Scenario one involves owners who have been hit by a difficult financial crisis, such as the previously-mentioned recession. That will cause more unit owners than normal to stop paying their assessments. Lack of payments will deplete the cash reserves and cause financial disrepair.

“Another scenario involves not funding adequately for reserves over multiple years. This will cause an eventual special assessment,” he says. “When owners are assessed a large special assessment, it can cause a significant rise in delinquencies and affect the daily operations of the association when not enough money is being received.”

The third scenario comes from not maintaining the property correctly. When assessments are kept artificially low and the property is not maintained, future special assessments will usually follow eventually.

“The common reasons are the board not doing their fiduciary duty by maintaining the property, so they can keep from increasing the assessments,” Schneider says. “Other reasons are being too lenient on delinquent owners. A system has to be in place so that when an owner does not pay, they know the association will aggressively follow up.”

In this case, the buildings less at-risk are obviously those whose shareholders and owners have higher net worth. But that doesn’t make them immune to major financial  issues, say the pros. “With high-income communities, they normally have more flexibility if it slides into disrepair,” says one finance expert. “The higher net-worth homeowner has the ability to absorb a special assessment better or an increase due to a loan. When a lower income building gets in trouble, it’s harder to get out of it.”

Schneider feels it is less of an issue with high-income communities, thinking it is more of a pride issue where the owners do not want to be on the list of non-payers in high-income communities, so they will put up the money necessary to get out of trouble.

That these failures are not sudden doesn’t make them any easier to manage. It’s like waiting for a tsunami to hit. “When the shareholders or co-op owners aren’t paying, there’s usually a lead time,” Reich says. “We have two units in arrears, then we have 5%, then 10%, then it’s 20%.” The next thing you know, the boat is sinking.

Co-ops go insolvent very rarely; condos fail more frequently, but still not often — and insolvent condo associations are more concentrated in markets like Florida than New York or Chicago. But although financial collapse is rare, it definitely does happen. “A co-op could be foreclosed on by its lender,” Reich says. “If the co-op can’t meet expenses, banks will come in, and they could foreclose. If that happens, the individual shareholders remain liable for their share loans.” In short, they would be in debt, but without the ownership of the asset — an undesirable position indeed.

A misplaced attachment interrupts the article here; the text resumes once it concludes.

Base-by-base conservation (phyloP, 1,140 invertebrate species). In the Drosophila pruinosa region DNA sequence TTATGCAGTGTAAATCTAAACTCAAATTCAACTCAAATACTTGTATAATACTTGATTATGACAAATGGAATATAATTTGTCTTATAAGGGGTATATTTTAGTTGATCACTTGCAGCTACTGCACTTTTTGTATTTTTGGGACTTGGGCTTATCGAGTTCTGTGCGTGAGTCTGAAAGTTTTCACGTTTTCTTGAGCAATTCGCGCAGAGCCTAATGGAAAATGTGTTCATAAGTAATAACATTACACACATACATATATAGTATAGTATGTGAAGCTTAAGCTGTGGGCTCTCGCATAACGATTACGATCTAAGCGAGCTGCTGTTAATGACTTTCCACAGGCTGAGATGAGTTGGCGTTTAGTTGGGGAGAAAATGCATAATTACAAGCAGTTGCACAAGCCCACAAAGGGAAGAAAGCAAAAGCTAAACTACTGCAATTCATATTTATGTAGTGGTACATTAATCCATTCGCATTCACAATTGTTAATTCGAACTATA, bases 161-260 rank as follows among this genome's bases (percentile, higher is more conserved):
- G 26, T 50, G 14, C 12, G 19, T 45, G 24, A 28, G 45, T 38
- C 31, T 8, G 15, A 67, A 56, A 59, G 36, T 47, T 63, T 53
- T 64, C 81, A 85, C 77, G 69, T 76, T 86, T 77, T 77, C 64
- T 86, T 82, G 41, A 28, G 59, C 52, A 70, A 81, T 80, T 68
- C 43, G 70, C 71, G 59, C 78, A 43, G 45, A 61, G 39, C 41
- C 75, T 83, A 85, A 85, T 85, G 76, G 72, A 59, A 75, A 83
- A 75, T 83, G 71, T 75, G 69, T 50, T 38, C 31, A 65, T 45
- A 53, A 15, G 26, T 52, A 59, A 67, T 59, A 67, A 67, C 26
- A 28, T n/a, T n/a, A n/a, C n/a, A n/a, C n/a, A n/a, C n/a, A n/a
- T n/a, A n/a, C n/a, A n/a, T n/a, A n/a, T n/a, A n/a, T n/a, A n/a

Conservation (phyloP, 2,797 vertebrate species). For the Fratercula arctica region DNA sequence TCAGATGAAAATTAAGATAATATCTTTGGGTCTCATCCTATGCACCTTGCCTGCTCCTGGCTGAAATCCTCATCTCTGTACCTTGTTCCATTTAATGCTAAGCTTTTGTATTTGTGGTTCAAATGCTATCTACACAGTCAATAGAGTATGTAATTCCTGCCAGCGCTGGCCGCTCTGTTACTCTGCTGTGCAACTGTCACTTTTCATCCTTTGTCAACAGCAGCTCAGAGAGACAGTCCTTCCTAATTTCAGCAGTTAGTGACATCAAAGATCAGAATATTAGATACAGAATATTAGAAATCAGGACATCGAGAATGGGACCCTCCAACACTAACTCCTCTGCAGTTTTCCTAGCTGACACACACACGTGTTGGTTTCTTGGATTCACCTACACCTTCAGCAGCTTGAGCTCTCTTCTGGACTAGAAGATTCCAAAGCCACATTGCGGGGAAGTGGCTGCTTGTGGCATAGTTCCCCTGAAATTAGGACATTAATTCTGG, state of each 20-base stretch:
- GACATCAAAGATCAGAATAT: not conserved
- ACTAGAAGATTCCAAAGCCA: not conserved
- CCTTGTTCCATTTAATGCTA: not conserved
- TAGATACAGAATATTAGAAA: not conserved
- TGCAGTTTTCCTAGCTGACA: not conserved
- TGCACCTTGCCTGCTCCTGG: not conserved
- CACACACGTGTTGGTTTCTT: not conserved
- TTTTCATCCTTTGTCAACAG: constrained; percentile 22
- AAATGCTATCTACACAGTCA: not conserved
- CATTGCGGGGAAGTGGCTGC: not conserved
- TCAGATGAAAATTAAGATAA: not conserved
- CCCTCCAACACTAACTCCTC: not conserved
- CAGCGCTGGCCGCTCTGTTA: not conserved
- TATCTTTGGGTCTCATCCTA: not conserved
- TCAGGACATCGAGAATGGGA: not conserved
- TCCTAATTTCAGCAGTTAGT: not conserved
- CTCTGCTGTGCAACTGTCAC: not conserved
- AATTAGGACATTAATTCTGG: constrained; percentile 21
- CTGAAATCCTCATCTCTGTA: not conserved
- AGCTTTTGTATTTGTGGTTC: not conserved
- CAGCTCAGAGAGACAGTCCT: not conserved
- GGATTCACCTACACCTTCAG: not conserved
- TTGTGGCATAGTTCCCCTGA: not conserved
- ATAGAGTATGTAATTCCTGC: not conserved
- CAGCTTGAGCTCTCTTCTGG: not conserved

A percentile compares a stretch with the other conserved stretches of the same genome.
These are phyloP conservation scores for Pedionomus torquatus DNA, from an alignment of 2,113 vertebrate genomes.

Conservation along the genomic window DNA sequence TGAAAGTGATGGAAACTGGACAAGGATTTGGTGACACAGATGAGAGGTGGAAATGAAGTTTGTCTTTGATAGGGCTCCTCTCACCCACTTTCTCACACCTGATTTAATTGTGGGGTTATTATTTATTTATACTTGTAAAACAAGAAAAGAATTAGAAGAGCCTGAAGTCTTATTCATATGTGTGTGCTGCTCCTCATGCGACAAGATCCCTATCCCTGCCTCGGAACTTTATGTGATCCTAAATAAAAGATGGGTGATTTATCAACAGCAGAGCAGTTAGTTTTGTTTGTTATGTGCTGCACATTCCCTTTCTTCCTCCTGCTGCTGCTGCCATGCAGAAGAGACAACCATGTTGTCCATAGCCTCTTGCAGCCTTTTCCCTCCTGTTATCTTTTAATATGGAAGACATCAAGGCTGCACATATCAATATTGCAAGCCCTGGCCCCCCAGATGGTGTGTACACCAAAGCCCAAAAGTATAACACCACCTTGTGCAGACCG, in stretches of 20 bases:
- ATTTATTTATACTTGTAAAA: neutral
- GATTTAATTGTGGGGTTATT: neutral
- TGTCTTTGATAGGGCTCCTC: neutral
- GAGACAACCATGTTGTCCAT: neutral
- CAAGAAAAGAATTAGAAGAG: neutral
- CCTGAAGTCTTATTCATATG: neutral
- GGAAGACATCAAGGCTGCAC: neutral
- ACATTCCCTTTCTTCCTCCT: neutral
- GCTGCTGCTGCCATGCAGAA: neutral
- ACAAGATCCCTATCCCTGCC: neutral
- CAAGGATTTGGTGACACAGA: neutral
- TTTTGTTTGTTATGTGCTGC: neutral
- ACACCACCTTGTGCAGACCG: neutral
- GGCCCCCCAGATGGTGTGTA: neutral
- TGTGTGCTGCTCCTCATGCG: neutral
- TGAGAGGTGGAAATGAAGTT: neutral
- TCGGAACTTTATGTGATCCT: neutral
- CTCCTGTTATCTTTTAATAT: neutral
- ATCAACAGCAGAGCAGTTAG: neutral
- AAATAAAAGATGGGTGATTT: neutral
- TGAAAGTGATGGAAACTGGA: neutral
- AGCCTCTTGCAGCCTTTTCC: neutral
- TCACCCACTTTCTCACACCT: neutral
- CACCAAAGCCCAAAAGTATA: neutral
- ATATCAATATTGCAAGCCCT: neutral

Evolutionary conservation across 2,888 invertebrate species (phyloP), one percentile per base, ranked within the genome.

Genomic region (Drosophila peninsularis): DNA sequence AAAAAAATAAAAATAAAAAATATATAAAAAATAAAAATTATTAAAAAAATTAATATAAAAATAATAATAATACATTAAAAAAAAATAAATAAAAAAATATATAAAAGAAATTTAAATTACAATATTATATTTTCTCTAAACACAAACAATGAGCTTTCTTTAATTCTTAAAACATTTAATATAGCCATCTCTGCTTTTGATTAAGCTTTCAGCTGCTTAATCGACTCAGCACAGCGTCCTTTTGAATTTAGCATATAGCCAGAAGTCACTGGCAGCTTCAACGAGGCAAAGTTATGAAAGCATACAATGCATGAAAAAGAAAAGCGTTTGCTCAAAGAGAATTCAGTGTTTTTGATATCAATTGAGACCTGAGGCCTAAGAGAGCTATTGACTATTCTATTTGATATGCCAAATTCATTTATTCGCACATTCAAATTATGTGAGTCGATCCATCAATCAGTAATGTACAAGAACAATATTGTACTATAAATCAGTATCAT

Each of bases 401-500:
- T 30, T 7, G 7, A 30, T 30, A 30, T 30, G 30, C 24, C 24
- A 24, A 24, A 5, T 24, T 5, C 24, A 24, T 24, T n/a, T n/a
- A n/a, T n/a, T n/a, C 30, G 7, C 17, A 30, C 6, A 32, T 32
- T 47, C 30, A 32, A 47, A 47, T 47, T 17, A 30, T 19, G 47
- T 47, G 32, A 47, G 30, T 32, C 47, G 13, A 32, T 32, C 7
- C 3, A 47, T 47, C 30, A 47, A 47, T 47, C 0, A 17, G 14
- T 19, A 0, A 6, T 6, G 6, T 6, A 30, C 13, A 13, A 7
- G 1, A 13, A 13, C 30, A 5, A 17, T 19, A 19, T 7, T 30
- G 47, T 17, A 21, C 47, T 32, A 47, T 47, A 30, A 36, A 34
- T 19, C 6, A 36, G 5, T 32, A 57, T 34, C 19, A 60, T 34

Steady As She Goes

So how do co-ops and condos in dire financial straits right the ship? “It’s like anything else,” Reich says. “The first step is admitting you have a problem.” The worst thing that a building or community can do is see the beginnings of a financial fallout and do nothing, hoping the problem will just go away. Savvy boards, managers and financial advisors need to meet the problem head-on and work together to reverse a bad situation. 

From there comes an honest assessment of the underlying causes. “A board has to get arms around income and expenses,” Reich says. “If income is not being collected, they have to take necessary measures to get residents in arrears to pay. Pursue collection. Foreclosure, lawsuit, notifying lenders. [Boards] have to aggressively attack income issues. Try to cut costs. See what they can do to recapitalize, that is, refinance.”

Accounting and planning is critical. “Put together a financial plan,” Santoriello says. “Part of that is creating the cash that will be used to address the physical needs of the building.” Many HOAs are securing loans from banks, more so than ever before, because the rates are favorable, and banks find condo associations to be good investments. “It’s similar to a municipality,” he says.

Then it’s all about instituting best practices, to make sure a bad situation doesn’t recur. 

“All buildings should have a reserve fund,” Hamelin says. “There are a number of ways to build one up. A lot of buildings have created flip taxes, buyers’ taxes. When a buyer buys into the building they have to pay 1-2% of the sale price as a fee to the co-op. On a million dollar apartment, you have a bundle of money that can go into the reserve fund.” Tax rebates received by the buildings can be squirreled away into the reserve fund as well, rather than distributed to the owners — a sort of preemptive assessment.

Knowledge of the building is also critical. “Walk the building,” Hamelin advises. “Walk the roof. Ask about the pipes. Find out how much the average employee gets paid. The hallways, the elevators, the security system, the laundry room. You have to know what your product is before you make any judgments. You can do this in a couple of hours — an education you don’t get if you just meet once a month.” And even this might not alone solve all problems down the line. “Any building can step into tar,” Hamelin says. “Really. It’s just one of those things.”

“Taking those measures, buildings turn around,” says Reich. “How long does it take? Depends on how deep a problem it is. It could take years.”

Santoriello agrees. “To dig out of a hole will take time.”                        

Greg Olear is a published novelist and a regular contributor to The Chicagoland Cooperator.